I have mentioned that my remarkable daughter, Sage, is doing Whole 30 with me. She has chosen to join me in this discipline during the 30 days that include her finals – and all the work leading up to finals! She’s super cool in lots and lots of ways, so this is actually minor in the great scheme of Sage, but I think it’s also strong and cool to choose to be disciplined during the time when no one would blink twice if she washed a pizza down with soda all day, every day of the stretch of finals.
So, when she was working on an essay today, I was kind of struck by my longing to bring her something she loves to eat – which is completely not Whole 30. A box of sour patch kids or gold fish crackers and a giant, fun drink from Starbucks. It’s our way. I provide a lot of snacks; even her meals have been known to be what we call a “snack plate”: a few cubes of cheese, rolls of turkey/ham, a few apple slices, and some crackers.
Today, I got out a cool tray I use at parties, cooked a little bacon (seemed like the most decadent thing on Whole 30!), and created this snack for my scholar. It was just something for her to snack on, not a big deal. Except it kind of was a big deal because it was the result of my examination of long-held patterns in our home/kitchen/relationship. Fruit, nuts, bacon, and a piece of celery with almond butter sweetened with date paste for my amazing girl who joins me on journeys like this while she is journeying toward being the finest elementary school teacher ever.
And she loves salmon, too. So, when I left for work, I put the frozen salmon in the frig to thaw for the several hours I would be gone. By the time I was cooking it, it was still a bit frozen, but I thought the middle would thaw as the rest cooked.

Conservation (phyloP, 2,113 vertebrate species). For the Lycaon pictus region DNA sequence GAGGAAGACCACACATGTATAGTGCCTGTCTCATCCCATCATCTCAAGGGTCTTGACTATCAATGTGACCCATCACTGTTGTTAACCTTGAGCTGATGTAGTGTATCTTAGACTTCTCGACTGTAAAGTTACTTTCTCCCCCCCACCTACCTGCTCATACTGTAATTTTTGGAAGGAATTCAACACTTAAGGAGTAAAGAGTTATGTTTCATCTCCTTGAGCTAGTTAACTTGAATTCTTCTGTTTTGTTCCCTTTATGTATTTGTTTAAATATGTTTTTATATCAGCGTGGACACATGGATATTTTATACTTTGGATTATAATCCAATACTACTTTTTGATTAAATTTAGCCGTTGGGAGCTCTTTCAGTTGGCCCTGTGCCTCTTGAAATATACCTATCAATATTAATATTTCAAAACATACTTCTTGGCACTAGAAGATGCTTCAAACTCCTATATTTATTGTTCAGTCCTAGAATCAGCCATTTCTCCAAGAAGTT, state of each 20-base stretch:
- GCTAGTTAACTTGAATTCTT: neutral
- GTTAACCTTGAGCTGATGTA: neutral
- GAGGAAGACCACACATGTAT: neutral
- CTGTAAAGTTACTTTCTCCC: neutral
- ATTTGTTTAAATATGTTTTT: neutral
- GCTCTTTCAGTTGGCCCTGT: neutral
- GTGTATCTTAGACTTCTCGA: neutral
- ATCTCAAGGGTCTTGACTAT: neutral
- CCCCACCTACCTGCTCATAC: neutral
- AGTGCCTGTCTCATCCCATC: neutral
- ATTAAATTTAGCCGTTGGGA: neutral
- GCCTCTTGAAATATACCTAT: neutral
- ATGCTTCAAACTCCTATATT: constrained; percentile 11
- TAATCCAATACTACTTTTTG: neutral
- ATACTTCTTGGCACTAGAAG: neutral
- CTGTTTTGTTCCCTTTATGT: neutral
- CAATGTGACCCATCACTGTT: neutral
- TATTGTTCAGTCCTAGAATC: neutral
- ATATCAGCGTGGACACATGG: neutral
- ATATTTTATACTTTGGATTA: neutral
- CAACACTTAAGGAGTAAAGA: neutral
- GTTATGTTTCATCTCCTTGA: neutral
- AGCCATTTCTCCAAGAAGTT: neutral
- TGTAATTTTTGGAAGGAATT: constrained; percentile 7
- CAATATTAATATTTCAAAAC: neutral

Oh, Jennifer, you know you are not a chef. You know that you don’t really know these things. You know that there is a 50/50 chance you are right about fish thawing or brownies being done or which spices to use in the bone broth. But you put that salmon in the pan like you knew what you were doing. And when the edges were done, but the middle was still kinda frozen, you picked off the done parts and let it keep cooking. When the outside of the salmon was going to burn, then you moved your ridiculous, expensive mess to the toaster oven to let it keep cooking. And you stood there, removing the parts that were getting done until it was all done, and you had a plate that looked like this. It was tasty, but it took forever, used MORE dishes than necessary, and does not look like the expensive salmon fillets you bought. Also, I didn’t notice the time when I took the picture, but it just adds to the laughable-ness of it all.
So, here’s the thing about Day 10 for me. I got to the end of it, and the only things I had to write about were how important it was for me to provide a fun snack for my studying kid…and how lame of a chef I am. I really have nothing to report about Whole 30 foods and 48 and me today. We’re clicking just fine, all three of us.